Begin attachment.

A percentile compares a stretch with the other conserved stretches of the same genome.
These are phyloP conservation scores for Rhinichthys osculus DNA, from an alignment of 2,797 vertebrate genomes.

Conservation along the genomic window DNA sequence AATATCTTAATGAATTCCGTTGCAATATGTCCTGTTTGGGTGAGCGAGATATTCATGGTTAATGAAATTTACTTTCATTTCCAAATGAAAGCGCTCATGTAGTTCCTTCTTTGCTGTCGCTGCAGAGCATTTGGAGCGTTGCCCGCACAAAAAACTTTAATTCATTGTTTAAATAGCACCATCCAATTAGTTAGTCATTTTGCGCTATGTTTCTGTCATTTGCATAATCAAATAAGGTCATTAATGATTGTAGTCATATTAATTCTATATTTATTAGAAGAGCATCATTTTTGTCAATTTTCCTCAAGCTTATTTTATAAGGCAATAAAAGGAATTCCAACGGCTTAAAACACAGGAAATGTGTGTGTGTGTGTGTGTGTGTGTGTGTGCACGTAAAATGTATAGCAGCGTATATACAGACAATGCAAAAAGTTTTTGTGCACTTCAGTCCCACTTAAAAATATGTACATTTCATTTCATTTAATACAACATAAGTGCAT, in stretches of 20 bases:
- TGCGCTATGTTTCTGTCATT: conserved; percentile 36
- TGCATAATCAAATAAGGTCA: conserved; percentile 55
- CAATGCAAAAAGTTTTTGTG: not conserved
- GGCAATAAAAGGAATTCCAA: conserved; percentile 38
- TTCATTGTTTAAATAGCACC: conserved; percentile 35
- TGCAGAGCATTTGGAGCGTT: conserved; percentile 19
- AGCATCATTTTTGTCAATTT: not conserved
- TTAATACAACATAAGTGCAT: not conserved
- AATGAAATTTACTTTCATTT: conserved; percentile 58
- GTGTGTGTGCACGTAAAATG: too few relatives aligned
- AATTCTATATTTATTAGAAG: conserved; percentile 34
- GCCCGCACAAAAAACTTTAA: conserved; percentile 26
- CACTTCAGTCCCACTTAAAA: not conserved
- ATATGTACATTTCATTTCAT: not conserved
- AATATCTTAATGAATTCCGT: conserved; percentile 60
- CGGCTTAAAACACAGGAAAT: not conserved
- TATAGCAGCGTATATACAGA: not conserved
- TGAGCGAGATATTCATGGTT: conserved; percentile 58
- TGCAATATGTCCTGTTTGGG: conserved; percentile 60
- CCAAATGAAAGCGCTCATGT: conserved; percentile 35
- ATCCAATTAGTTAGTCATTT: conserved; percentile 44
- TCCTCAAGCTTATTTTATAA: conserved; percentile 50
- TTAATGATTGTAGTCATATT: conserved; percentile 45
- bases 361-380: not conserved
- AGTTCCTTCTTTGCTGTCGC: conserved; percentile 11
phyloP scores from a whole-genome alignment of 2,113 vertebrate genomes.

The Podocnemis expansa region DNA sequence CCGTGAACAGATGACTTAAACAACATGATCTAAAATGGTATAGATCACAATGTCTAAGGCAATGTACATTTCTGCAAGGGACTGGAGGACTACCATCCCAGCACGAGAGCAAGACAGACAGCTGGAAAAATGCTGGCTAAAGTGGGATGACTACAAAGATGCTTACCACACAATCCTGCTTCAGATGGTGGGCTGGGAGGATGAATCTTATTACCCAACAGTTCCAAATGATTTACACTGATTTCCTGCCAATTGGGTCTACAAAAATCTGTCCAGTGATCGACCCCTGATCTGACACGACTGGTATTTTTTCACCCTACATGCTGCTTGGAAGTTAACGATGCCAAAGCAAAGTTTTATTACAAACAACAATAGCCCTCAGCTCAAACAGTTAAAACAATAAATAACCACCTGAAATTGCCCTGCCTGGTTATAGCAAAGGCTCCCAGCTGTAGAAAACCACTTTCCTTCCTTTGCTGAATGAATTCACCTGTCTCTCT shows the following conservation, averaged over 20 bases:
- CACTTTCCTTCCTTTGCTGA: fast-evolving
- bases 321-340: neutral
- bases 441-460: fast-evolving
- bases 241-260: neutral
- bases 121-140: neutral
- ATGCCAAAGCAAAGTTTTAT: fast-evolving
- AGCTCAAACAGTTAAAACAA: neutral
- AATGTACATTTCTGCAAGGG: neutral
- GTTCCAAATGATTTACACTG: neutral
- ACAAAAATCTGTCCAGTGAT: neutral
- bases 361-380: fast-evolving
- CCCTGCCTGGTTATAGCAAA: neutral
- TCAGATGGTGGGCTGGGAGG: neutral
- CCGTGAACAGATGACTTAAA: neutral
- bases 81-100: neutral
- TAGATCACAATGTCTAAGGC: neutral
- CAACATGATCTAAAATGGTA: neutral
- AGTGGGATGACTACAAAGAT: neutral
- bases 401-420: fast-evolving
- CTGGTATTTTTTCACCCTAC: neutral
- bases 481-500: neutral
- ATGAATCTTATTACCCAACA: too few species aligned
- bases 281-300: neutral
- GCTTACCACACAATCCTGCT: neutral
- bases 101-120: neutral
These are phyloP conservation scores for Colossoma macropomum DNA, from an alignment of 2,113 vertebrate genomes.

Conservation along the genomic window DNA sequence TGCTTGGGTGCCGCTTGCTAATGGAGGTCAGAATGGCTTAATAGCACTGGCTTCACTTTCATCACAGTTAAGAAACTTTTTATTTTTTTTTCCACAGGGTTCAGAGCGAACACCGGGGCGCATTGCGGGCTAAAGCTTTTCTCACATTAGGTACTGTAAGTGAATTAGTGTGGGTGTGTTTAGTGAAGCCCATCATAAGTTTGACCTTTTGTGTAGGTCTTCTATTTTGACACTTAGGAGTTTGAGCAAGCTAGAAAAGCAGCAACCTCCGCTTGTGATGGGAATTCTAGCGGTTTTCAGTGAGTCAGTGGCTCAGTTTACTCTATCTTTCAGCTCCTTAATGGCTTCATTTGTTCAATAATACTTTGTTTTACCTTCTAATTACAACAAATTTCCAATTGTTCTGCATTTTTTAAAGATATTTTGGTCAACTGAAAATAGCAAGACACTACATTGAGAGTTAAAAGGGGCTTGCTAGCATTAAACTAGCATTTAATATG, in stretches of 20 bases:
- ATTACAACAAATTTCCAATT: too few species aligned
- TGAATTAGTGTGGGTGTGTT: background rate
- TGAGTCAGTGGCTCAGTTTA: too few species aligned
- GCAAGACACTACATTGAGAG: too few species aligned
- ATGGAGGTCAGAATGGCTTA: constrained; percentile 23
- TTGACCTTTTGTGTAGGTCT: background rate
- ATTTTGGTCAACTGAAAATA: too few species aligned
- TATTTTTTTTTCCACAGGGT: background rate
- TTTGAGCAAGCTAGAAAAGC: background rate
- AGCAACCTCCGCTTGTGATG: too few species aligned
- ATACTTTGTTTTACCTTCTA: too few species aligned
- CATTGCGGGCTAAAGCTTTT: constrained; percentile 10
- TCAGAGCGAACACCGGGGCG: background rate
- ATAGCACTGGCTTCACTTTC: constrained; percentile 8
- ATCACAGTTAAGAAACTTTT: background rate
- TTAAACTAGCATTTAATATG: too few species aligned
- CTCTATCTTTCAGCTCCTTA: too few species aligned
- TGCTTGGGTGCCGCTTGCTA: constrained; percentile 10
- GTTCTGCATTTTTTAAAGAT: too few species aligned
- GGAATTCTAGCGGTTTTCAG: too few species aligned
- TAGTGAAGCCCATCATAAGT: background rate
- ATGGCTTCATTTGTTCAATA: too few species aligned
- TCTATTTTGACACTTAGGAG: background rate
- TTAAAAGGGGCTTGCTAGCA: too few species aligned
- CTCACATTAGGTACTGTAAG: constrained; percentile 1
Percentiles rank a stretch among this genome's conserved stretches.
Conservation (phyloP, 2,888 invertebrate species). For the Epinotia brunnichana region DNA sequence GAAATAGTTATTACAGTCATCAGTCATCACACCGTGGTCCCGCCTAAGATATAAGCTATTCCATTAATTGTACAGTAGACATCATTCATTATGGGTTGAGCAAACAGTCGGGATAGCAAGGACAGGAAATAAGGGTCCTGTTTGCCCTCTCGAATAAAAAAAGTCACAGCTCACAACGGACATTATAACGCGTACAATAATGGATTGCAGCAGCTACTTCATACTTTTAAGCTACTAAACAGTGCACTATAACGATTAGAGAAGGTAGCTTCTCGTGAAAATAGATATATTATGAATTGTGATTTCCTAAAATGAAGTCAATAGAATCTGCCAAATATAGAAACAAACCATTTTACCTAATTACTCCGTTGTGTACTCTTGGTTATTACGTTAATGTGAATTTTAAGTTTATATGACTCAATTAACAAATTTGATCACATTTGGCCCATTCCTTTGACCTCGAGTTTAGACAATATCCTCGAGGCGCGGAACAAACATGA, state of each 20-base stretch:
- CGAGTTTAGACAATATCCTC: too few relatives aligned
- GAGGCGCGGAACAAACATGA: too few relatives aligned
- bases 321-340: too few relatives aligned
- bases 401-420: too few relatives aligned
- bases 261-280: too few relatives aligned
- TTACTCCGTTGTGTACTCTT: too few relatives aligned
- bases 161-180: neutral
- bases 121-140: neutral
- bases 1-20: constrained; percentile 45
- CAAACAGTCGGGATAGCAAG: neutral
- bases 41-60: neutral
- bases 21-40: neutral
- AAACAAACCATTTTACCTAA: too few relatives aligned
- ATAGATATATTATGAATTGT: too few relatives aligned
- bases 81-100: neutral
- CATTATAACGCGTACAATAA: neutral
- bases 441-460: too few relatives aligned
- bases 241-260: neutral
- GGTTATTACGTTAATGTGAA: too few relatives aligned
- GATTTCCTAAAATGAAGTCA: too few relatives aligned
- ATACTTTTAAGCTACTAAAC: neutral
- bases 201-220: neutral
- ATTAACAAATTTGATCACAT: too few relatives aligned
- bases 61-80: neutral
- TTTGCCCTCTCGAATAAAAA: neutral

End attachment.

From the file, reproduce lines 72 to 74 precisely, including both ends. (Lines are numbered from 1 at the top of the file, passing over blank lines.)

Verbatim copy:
- ATCACAGTTAAGAAACTTTT: background rate
- TTAAACTAGCATTTAATATG: too few species aligned
- CTCTATCTTTCAGCTCCTTA: too few species aligned